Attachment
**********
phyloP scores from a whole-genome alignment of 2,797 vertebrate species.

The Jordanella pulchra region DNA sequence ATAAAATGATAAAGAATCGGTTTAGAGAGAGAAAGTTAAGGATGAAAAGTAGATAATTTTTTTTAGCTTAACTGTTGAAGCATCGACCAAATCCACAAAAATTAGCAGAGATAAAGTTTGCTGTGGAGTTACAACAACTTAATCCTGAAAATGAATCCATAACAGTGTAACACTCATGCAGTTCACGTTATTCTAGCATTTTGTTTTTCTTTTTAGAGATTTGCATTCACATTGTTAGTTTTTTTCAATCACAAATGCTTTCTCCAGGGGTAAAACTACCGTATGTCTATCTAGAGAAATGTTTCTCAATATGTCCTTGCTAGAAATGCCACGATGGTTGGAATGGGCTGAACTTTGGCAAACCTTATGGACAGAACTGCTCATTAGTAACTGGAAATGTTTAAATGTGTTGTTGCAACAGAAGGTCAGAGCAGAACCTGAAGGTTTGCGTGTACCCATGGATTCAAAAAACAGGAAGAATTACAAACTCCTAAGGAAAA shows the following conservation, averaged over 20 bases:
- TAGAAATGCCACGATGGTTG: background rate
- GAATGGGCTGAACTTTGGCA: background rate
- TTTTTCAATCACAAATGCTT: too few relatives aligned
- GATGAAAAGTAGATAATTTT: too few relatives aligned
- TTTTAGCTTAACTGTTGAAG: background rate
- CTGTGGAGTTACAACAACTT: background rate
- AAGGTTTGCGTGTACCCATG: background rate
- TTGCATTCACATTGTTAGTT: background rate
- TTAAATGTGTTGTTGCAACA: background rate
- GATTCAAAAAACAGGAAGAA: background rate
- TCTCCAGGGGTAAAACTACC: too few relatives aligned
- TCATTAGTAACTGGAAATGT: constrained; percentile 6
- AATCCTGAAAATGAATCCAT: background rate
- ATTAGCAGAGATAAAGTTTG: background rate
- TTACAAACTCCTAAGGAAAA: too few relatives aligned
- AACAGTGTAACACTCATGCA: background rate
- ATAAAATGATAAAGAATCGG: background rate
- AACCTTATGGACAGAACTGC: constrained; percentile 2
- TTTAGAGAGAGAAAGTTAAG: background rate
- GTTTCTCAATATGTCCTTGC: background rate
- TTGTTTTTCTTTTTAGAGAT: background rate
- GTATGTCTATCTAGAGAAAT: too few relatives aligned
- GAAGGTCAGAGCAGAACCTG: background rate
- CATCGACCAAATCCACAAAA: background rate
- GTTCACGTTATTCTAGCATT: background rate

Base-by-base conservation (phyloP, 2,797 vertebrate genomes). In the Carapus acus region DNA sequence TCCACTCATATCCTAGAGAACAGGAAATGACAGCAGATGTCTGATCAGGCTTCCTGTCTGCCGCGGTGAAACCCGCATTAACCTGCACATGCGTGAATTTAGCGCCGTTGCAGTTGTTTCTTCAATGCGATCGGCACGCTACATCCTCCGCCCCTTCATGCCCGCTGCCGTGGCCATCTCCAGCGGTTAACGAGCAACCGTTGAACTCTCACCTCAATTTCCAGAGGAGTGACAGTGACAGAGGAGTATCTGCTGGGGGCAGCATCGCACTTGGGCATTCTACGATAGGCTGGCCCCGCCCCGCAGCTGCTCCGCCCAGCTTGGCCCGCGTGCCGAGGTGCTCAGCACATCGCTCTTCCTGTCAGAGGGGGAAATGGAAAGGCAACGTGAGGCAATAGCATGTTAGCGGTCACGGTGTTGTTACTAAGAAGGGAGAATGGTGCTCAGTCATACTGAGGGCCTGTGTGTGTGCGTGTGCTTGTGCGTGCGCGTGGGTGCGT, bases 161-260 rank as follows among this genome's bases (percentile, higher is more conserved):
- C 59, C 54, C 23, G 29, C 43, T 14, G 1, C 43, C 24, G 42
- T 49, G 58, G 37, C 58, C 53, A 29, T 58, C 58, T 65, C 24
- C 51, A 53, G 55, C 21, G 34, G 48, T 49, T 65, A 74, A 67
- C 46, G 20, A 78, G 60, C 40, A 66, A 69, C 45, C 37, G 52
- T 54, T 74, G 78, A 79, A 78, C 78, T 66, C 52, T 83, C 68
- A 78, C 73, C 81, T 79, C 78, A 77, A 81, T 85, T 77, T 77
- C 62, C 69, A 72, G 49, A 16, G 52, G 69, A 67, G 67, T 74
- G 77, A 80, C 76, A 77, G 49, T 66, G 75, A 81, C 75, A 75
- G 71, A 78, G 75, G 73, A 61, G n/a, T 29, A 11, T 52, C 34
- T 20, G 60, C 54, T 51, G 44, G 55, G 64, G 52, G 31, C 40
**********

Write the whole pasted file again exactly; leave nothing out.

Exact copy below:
phyloP scores from a whole-genome alignment of 2,797 vertebrate species.

The Jordanella pulchra region DNA sequence ATAAAATGATAAAGAATCGGTTTAGAGAGAGAAAGTTAAGGATGAAAAGTAGATAATTTTTTTTAGCTTAACTGTTGAAGCATCGACCAAATCCACAAAAATTAGCAGAGATAAAGTTTGCTGTGGAGTTACAACAACTTAATCCTGAAAATGAATCCATAACAGTGTAACACTCATGCAGTTCACGTTATTCTAGCATTTTGTTTTTCTTTTTAGAGATTTGCATTCACATTGTTAGTTTTTTTCAATCACAAATGCTTTCTCCAGGGGTAAAACTACCGTATGTCTATCTAGAGAAATGTTTCTCAATATGTCCTTGCTAGAAATGCCACGATGGTTGGAATGGGCTGAACTTTGGCAAACCTTATGGACAGAACTGCTCATTAGTAACTGGAAATGTTTAAATGTGTTGTTGCAACAGAAGGTCAGAGCAGAACCTGAAGGTTTGCGTGTACCCATGGATTCAAAAAACAGGAAGAATTACAAACTCCTAAGGAAAA shows the following conservation, averaged over 20 bases:
- TAGAAATGCCACGATGGTTG: background rate
- GAATGGGCTGAACTTTGGCA: background rate
- TTTTTCAATCACAAATGCTT: too few relatives aligned
- GATGAAAAGTAGATAATTTT: too few relatives aligned
- TTTTAGCTTAACTGTTGAAG: background rate
- CTGTGGAGTTACAACAACTT: background rate
- AAGGTTTGCGTGTACCCATG: background rate
- TTGCATTCACATTGTTAGTT: background rate
- TTAAATGTGTTGTTGCAACA: background rate
- GATTCAAAAAACAGGAAGAA: background rate
- TCTCCAGGGGTAAAACTACC: too few relatives aligned
- TCATTAGTAACTGGAAATGT: constrained; percentile 6
- AATCCTGAAAATGAATCCAT: background rate
- ATTAGCAGAGATAAAGTTTG: background rate
- TTACAAACTCCTAAGGAAAA: too few relatives aligned
- AACAGTGTAACACTCATGCA: background rate
- ATAAAATGATAAAGAATCGG: background rate
- AACCTTATGGACAGAACTGC: constrained; percentile 2
- TTTAGAGAGAGAAAGTTAAG: background rate
- GTTTCTCAATATGTCCTTGC: background rate
- TTGTTTTTCTTTTTAGAGAT: background rate
- GTATGTCTATCTAGAGAAAT: too few relatives aligned
- GAAGGTCAGAGCAGAACCTG: background rate
- CATCGACCAAATCCACAAAA: background rate
- GTTCACGTTATTCTAGCATT: background rate

Base-by-base conservation (phyloP, 2,797 vertebrate genomes). In the Carapus acus region DNA sequence TCCACTCATATCCTAGAGAACAGGAAATGACAGCAGATGTCTGATCAGGCTTCCTGTCTGCCGCGGTGAAACCCGCATTAACCTGCACATGCGTGAATTTAGCGCCGTTGCAGTTGTTTCTTCAATGCGATCGGCACGCTACATCCTCCGCCCCTTCATGCCCGCTGCCGTGGCCATCTCCAGCGGTTAACGAGCAACCGTTGAACTCTCACCTCAATTTCCAGAGGAGTGACAGTGACAGAGGAGTATCTGCTGGGGGCAGCATCGCACTTGGGCATTCTACGATAGGCTGGCCCCGCCCCGCAGCTGCTCCGCCCAGCTTGGCCCGCGTGCCGAGGTGCTCAGCACATCGCTCTTCCTGTCAGAGGGGGAAATGGAAAGGCAACGTGAGGCAATAGCATGTTAGCGGTCACGGTGTTGTTACTAAGAAGGGAGAATGGTGCTCAGTCATACTGAGGGCCTGTGTGTGTGCGTGTGCTTGTGCGTGCGCGTGGGTGCGT, bases 161-260 rank as follows among this genome's bases (percentile, higher is more conserved):
- C 59, C 54, C 23, G 29, C 43, T 14, G 1, C 43, C 24, G 42
- T 49, G 58, G 37, C 58, C 53, A 29, T 58, C 58, T 65, C 24
- C 51, A 53, G 55, C 21, G 34, G 48, T 49, T 65, A 74, A 67
- C 46, G 20, A 78, G 60, C 40, A 66, A 69, C 45, C 37, G 52
- T 54, T 74, G 78, A 79, A 78, C 78, T 66, C 52, T 83, C 68
- A 78, C 73, C 81, T 79, C 78, A 77, A 81, T 85, T 77, T 77
- C 62, C 69, A 72, G 49, A 16, G 52, G 69, A 67, G 67, T 74
- G 77, A 80, C 76, A 77, G 49, T 66, G 75, A 81, C 75, A 75
- G 71, A 78, G 75, G 73, A 61, G n/a, T 29, A 11, T 52, C 34
- T 20, G 60, C 54, T 51, G 44, G 55, G 64, G 52, G 31, C 40